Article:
Bad Rap – Better A Second Time?

The quest for authenticity in hip-hop features quite heavily across Bad Rap, a 2016 documentary following the career of popular Korean American rapper Dumbfounded as well as three other Korean American rappers popular in the scene – Awkwafina, Rekstizzy, and Lyricks.

(Other Asian American rappers like Jay Park, Traphik, and Decipher show up across the film in brief segments, but they’re not the focus.)

Directed by Salima Korona, the film opens with some necessary hip-hop history. One of the things I appreciated the first time I watched this documentary was the way it nodded to the impact that Filipino rappers had on the game and gave viewers an introduction to a side of hip hop history that many of us don’t know.

These are rappers that probably WON’T be showing up on Netflix’s big hip hop history documentary series – which sucks because it’s a history we don’t talk about and don’t focus on – despite needing to.

So off the bat, I appreciated the look at these pioneers of Asian American hip-hop and I want to learn more about them. What are they doing now? What do they think of current rappers? Are their flows still fantastic?

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Introducing Authenticity (Mini-Essay #1)

I sound like a Barbie doll most of the time.

Or Daria.

If you heard me on the phone without knowing anything about me or without seeing my profile picture, you’d probably think I was a sure front runner to play Elle Woods in the musical adaptation of Legally Blonde.

For all intents and purposes, I “sound white”.

I’ve sounded like this my entire life, even when I was a child growing up in the Virgin Islands.

Out of all of my siblings, I am the only one without a recognizable Caribbean accent. If I’m around the right people – my friends and family from the islands or other Black people from other islands – sometimes I sound similar but, it doesn’t happen all that often.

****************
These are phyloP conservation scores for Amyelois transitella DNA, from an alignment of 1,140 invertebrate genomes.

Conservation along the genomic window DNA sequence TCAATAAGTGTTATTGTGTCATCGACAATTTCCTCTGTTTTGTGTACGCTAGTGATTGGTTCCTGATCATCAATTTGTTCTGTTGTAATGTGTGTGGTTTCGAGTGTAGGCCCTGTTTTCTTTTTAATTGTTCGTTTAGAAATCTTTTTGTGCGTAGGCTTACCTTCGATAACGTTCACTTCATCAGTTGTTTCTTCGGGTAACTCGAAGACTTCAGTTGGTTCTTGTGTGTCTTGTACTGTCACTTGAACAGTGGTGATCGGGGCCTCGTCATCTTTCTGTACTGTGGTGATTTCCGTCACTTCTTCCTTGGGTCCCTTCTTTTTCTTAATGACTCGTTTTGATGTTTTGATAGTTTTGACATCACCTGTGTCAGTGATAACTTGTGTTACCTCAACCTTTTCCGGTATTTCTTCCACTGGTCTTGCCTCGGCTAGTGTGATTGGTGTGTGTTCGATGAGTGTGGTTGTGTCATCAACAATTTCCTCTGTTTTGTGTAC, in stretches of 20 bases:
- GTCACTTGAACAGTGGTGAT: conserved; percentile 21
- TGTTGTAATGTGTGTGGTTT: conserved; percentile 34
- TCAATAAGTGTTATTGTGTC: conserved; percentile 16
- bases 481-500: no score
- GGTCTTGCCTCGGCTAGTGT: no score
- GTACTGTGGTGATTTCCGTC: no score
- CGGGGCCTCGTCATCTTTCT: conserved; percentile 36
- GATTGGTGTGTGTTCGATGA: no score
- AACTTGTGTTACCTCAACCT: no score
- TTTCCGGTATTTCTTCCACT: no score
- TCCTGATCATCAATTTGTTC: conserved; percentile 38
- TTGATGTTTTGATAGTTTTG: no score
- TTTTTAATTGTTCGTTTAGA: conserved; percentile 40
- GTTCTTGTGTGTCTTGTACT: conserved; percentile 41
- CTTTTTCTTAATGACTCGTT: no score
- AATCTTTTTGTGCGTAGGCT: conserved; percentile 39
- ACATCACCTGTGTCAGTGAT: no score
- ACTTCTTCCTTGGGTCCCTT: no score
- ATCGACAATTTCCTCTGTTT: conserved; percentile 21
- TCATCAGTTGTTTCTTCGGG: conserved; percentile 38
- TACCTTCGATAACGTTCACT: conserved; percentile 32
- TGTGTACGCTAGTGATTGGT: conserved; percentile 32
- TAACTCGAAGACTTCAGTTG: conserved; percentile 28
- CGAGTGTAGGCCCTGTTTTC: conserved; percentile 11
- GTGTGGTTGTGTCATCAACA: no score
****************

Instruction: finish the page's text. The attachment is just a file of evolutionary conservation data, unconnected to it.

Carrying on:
All my life, I’ve struggled with authenticity.

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Note: This timeline is an attempt on my and Jaeyoung’s parts to show a trajectory and some major moments for hip-hop that potentially put these cultures into conversation.

As a result, timeline does not cover every single event that happened across Black and Korean hip hop history. Otherwise, it’d be book-length and I would be a hot mess from having to wade through my sources even longer.

(Please let me know if you need or want a PDF copy of this timeline and source post!)

1974 – The birth of “hip hop” as a genre in the United States.

While the foundations of hip hop music were laid in 1972/1973, multiple sources claim that the genre didn’t take flight until 1974. Further sources claim that Keith “Cowboy” Wiggins (from Grandmaster Flash and the Furious Five) actually came up with a name for the genre four years later in 1978

1978 – “Rap music” as a term coined in the United States

This source claims that in 1978, the music industry coins “rap music” and shifts from DJs towards MCs. However the etymology of the word “rap” and the African (and African American) tradition of rhythmic speech (often) alongside beats dates back way further and we have evidence of Black artists dating back to the Sixties performing a spoken word style that they called “rap”.

1978 – Afro-Korean singer Insooni debuts as part of the Hee Sisters in South Korea

Born in 1957 to a Korean mother and an African American GI, Insooni is a soulful diva that remains one of the most well-known performers in Korea. She’s a still-active singer who performed at the 2018 Winter Olympics. She’s important to mention at this point of the project because she’s also a household name and cultural icon within Korea now and a sign that Black people from Korea are known to the citizens.

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